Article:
To explore the prevalence of contraceptive use, unintended pregnancy, and induced
abortions within 24 months postpartum in eastern, central, and western regions of
China and in China overall.
We conducted a retrospective cohort study and selected women who delivered a live
birth between 12 and 24 months before the survey at 60 hospitals in eastern, central,
and western regions of China. We used structured questionnaires for data collection
and applied life-table analyses to estimate the prevalence of contraception, unintended
pregnancy, and abortions. We used clustered log-rank tests to compare trends and rate
differences at each time interval between/among regions.
A total of 19,939 postpartum women were contacted, and 18,045 (90.5%) of them agreed
to be interviewed. The 6-, 12-, and 24-month rates for modern contraceptive methods
were 62.7% (95% confidence interval [CI] 58.9–66.4), 72.4% (95% CI 68.8–75.7), and
73.2% (95% CI 69.6–76.6), respectively. Condoms accounted for 79% of contraceptive
initiators. The 6-, 12-, and 24-month rates were 1.4% (95% CI 1.2–1.7), 5.3% (95%
CI 4.5-–6.1), and 13.1% (95% CI 11.3–14.8) for unintended pregnancy; and 1.1% (95%
CI 0.8–1.3), 4.0% (95% CI 3.4–4.6), and 10.4% (95% CI 8.9–11.8) for induced abortion,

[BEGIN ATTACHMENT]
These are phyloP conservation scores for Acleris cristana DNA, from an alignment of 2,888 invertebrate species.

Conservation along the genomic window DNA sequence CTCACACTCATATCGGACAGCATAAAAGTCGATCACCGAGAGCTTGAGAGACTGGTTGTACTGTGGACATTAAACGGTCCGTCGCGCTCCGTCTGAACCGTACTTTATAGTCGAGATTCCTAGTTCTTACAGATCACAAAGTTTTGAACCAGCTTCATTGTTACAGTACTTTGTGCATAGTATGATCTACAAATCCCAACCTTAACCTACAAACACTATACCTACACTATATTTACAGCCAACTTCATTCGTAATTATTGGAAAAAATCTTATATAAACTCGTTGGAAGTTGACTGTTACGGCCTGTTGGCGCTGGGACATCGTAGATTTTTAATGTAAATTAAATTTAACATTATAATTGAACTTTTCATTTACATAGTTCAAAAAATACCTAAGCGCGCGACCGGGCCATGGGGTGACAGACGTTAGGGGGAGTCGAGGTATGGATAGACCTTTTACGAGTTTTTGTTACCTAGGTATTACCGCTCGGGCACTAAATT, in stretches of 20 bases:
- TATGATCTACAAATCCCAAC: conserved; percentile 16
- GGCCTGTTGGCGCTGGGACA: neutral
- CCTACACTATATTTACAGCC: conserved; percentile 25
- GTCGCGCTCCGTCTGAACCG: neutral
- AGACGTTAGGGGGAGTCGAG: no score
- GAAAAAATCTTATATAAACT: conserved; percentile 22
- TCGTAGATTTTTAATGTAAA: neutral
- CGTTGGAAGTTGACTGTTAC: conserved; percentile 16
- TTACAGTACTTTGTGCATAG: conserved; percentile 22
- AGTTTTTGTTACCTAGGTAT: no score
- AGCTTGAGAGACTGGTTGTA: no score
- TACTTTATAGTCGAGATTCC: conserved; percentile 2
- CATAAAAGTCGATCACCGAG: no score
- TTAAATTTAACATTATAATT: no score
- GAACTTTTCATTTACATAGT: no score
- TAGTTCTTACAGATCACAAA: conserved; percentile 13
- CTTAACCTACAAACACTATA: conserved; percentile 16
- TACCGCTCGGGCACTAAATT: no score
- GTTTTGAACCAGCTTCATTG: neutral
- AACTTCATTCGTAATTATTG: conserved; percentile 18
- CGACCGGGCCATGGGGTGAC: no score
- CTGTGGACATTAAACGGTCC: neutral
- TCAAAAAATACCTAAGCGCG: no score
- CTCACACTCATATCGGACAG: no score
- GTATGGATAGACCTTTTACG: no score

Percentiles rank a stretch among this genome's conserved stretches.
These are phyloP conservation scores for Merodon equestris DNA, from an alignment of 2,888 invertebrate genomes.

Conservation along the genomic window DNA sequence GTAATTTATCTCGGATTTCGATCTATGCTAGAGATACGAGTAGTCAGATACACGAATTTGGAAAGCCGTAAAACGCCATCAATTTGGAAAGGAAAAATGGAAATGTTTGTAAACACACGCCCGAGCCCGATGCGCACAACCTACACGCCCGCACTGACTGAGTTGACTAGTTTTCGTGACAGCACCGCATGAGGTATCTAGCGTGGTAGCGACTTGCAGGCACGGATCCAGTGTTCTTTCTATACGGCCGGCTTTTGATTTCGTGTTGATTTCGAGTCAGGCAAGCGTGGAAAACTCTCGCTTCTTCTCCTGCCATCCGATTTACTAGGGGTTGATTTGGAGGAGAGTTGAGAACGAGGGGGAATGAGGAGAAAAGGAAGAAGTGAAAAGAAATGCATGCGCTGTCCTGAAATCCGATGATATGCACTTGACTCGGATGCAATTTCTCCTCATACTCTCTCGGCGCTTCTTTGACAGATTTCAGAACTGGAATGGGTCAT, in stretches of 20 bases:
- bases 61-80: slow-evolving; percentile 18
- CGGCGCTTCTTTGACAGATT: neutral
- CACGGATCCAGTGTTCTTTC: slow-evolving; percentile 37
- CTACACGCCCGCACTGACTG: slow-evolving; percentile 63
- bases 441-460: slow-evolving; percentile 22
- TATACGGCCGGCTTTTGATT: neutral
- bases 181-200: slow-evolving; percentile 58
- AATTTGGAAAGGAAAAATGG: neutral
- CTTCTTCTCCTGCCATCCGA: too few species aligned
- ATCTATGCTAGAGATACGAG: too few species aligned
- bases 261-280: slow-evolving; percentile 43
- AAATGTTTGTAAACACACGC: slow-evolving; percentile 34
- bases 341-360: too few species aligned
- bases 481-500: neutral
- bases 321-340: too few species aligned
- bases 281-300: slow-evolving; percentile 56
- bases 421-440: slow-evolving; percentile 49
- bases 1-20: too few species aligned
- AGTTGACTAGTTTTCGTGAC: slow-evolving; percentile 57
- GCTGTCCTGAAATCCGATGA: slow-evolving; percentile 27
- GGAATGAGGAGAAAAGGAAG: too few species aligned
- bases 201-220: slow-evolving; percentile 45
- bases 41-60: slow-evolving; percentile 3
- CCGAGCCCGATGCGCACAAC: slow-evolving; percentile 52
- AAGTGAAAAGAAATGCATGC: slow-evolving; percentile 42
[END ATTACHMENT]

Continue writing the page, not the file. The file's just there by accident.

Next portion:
respectively. By 24 months postpartum, 3-quarters of unintended pregnancies ended
in abortion. The 24-month rates of modern contraceptive methods (75.2% vs73.4%, 71.1%),
unintended pregnancy (15.3% vs 11.1%, 12.6%), and induced abortion (11.8% vs 9.9%,
9.4%) were higher in the western region relative to the eastern or central regions.
Postpartum contraception use was relatively high in China but dominated by less-effective
methods, and these may contribute to higher risks of unintended pregnancy and induced
abortion during the postpartum period. Use of long-acting reversible contraceptives
and effective and reliable short-acting methods should thus be fostered in postpartum
family planning services in China.
A national postpartum family planning program is needed in China. Service providers
should work on counselling postpartum women and their partners with respect to long-acting
reversible contraceptive methods, and to effectively and reliably use short-acting
methods during the postpartum period.